Disease resistance. Soil-borne cereal mosaic virus (SBCMV) resistance in bread wheat
SBCMV resistance gene Sbm1
Contributed by Dragan Perovic, Kostya Kanyuka, and Frank Ordon
Soil-borne cereal mosaic virus (SBCMV) that belongs to the genus Furovirus is transmitted by the plasmodiophorid Polymyxa graminis (1). Following transmission by P. graminis, SBCMV is translocated into the upper parts of susceptible plants causing stunting and mosaic symptoms on leaves that are most prominent in early spring. Winter wheat plants infected in autumn are particularly sensitive to frost damage resulting in increased winter killing or reduced vigour during spring. Chemical control except soil fumigation, which is unacceptable for economical and ecological reasons, is ineffective against P. graminis, therefore, the only possibility of controlling this virus on infested fields is the growing of resistant cultivars.
Historically, Soil-borne wheat mosaic virus (SBWMV) was first recognized as a serious winter wheat disease in Indiana and Illinois in 1919 (2) and has subsequently been detected in other winter wheat growing areas around the globe (3-5). In Europe, however, the most common causal agent of mosaic disease of wheat (Triticum aestivum), durum wheat (Triticum durum), rye (Secale cereale) and triticale is SBCMV, a virus species related to SBWMV and until recently considered as a European strain of SBWMV. Complete sequencing of SBWMV and SBCMV genomes revealed that they share only approximately 70% nucleotide identity, and therefore should be classified as separate species (6,7).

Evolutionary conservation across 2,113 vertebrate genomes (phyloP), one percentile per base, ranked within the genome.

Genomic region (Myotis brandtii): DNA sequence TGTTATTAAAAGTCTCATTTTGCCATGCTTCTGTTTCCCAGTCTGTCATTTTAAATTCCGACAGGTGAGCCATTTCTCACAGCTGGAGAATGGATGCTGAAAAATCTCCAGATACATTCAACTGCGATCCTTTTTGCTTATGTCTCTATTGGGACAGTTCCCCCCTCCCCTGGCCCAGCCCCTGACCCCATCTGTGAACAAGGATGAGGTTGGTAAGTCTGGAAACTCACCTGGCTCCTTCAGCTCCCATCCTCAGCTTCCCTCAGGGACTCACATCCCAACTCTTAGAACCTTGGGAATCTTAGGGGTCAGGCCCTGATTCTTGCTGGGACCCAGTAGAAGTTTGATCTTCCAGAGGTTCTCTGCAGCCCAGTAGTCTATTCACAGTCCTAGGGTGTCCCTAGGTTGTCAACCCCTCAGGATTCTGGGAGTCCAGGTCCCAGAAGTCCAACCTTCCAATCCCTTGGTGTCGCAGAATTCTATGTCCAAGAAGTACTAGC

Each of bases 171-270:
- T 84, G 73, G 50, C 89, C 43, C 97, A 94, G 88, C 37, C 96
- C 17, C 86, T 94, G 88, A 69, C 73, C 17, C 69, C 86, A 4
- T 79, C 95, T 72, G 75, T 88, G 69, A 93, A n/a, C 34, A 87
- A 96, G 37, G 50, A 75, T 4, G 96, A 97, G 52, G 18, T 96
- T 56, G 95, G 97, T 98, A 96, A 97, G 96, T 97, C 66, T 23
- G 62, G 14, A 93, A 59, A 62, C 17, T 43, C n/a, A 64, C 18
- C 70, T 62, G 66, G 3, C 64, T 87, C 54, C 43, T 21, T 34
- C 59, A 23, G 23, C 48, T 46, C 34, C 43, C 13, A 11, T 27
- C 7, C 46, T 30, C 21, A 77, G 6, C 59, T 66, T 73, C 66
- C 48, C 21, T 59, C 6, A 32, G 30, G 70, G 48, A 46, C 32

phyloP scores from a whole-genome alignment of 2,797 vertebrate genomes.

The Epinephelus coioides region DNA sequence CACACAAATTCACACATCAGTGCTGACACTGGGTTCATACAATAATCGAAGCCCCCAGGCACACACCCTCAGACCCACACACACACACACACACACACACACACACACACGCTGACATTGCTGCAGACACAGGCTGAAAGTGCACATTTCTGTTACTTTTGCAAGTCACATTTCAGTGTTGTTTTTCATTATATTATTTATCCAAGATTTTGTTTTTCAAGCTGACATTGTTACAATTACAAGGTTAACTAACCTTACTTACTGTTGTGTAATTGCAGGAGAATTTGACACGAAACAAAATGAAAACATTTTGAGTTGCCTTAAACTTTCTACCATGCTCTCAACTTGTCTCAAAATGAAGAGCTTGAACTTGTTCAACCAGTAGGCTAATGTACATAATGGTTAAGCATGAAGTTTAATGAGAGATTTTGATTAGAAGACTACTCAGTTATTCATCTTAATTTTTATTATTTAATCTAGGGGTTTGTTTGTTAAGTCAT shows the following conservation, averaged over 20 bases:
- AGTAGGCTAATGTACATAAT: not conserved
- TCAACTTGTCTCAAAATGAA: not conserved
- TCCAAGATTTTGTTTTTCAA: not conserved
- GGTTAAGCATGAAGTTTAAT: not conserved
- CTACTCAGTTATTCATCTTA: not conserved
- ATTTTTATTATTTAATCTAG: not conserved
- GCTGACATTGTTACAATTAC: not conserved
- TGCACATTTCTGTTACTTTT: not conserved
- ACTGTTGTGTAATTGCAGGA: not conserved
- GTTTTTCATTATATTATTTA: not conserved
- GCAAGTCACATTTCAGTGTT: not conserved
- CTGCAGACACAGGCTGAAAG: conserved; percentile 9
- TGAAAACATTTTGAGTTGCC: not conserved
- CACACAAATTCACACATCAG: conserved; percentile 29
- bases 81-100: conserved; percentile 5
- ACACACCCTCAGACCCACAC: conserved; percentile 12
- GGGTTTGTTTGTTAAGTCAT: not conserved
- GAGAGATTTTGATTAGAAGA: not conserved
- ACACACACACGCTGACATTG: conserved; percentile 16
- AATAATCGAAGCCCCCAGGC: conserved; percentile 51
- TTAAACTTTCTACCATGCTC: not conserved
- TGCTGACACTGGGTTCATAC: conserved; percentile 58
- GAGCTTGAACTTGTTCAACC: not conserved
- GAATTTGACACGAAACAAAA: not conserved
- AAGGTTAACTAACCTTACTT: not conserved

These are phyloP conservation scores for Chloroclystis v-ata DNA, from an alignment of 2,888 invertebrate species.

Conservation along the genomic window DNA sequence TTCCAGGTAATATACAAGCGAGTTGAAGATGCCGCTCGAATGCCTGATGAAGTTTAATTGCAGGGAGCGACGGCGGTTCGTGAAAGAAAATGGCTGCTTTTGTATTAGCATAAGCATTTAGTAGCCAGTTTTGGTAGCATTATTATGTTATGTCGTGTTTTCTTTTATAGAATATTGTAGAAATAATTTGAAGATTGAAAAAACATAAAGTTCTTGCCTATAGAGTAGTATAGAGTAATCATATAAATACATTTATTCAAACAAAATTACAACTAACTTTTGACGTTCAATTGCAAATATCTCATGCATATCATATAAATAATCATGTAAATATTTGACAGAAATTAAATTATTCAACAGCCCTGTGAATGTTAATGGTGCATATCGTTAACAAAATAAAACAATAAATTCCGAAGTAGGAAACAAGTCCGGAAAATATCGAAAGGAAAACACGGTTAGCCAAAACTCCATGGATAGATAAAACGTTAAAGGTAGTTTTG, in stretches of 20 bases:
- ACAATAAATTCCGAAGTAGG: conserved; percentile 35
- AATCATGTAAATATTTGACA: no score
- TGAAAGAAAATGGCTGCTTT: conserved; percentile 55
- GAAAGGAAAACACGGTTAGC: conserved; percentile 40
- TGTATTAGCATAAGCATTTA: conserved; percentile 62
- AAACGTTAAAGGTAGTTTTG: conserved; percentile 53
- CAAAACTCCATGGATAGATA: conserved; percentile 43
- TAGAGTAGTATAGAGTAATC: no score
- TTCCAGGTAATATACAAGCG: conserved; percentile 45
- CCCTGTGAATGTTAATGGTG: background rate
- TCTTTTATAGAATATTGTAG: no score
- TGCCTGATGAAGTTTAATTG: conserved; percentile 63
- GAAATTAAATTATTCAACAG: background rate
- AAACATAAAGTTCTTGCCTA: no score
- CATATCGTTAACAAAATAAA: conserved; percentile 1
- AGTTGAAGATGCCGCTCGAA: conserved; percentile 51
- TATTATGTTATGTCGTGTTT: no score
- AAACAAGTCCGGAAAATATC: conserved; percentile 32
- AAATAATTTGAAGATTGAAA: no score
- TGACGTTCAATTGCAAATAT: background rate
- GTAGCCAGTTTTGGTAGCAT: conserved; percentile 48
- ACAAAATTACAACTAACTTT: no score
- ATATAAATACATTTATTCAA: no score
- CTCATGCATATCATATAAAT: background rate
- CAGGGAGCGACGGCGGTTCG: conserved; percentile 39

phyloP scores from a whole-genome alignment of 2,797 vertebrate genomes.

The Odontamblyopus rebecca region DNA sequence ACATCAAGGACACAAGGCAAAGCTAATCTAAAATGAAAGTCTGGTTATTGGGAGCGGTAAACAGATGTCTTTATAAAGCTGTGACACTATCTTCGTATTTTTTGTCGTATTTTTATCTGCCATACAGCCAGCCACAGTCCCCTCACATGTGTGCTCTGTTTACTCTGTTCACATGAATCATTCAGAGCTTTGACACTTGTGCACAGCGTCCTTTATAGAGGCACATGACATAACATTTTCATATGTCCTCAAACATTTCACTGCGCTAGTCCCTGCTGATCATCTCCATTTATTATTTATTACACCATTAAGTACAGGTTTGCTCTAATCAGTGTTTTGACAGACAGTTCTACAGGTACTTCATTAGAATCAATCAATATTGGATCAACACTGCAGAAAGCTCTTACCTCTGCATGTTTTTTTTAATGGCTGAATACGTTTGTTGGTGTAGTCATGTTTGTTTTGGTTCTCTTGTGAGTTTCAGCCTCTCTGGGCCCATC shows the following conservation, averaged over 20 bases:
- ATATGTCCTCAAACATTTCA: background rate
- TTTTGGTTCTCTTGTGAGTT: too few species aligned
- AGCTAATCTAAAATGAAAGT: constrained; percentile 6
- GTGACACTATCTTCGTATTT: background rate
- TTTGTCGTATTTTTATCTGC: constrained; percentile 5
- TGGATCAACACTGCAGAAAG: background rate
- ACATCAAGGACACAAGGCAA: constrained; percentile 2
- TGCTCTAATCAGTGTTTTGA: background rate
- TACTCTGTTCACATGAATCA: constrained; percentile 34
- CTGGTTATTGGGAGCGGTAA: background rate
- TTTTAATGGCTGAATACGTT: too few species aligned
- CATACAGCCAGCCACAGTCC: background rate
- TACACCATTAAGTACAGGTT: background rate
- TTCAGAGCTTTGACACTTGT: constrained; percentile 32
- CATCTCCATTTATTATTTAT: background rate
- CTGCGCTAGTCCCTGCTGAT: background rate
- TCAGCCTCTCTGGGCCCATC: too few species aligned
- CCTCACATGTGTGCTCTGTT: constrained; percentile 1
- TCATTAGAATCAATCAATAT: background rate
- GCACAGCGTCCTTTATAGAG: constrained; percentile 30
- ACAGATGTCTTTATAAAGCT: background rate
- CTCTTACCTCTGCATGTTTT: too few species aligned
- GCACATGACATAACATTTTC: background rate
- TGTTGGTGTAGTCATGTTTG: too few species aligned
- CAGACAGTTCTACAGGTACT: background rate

SBCMV-resistant wheat cultivars exhibit the so-called ‘translocation resistance’ (8). In such cultivars, virus accumulates to a certain degree in the roots, but its movement from the roots to the stem and leaves is blocked or delayed such that the virus coat protein antigen is undetectable in above ground tissues. A locus for resistance to SBCMV, designated as Sbm1, has been mapped to the long arm of chromosome 5D in the UK wheat cv. Cadenza (9). So far, this is the only one major resistance gene effective against SBCMV.
Perovic et al. (10) determined that microsatellite locus Xgwm469-5D maps 1 cM of Sbm1. They tested a collection of SBCMV resistant and susceptible cultivars. All susceptible genotypes carried a null allele of Xgwm469-5D, whereas resistant genotypes presumably related to either Claire and Tremie or Cadenza revealed a 152-bp or 154-bp allele of Xgwm469-5D, respectively. These authors also developed a modified PCR protocol to improve detection of the resistant allele on Li-Cor, ABI/Beckman or other capillary systems (see Methods), making this dominant marker easier to analyze with high-throughput systems. Also, a set of KASP markers was developed in 2013. the details are available in the methods section.
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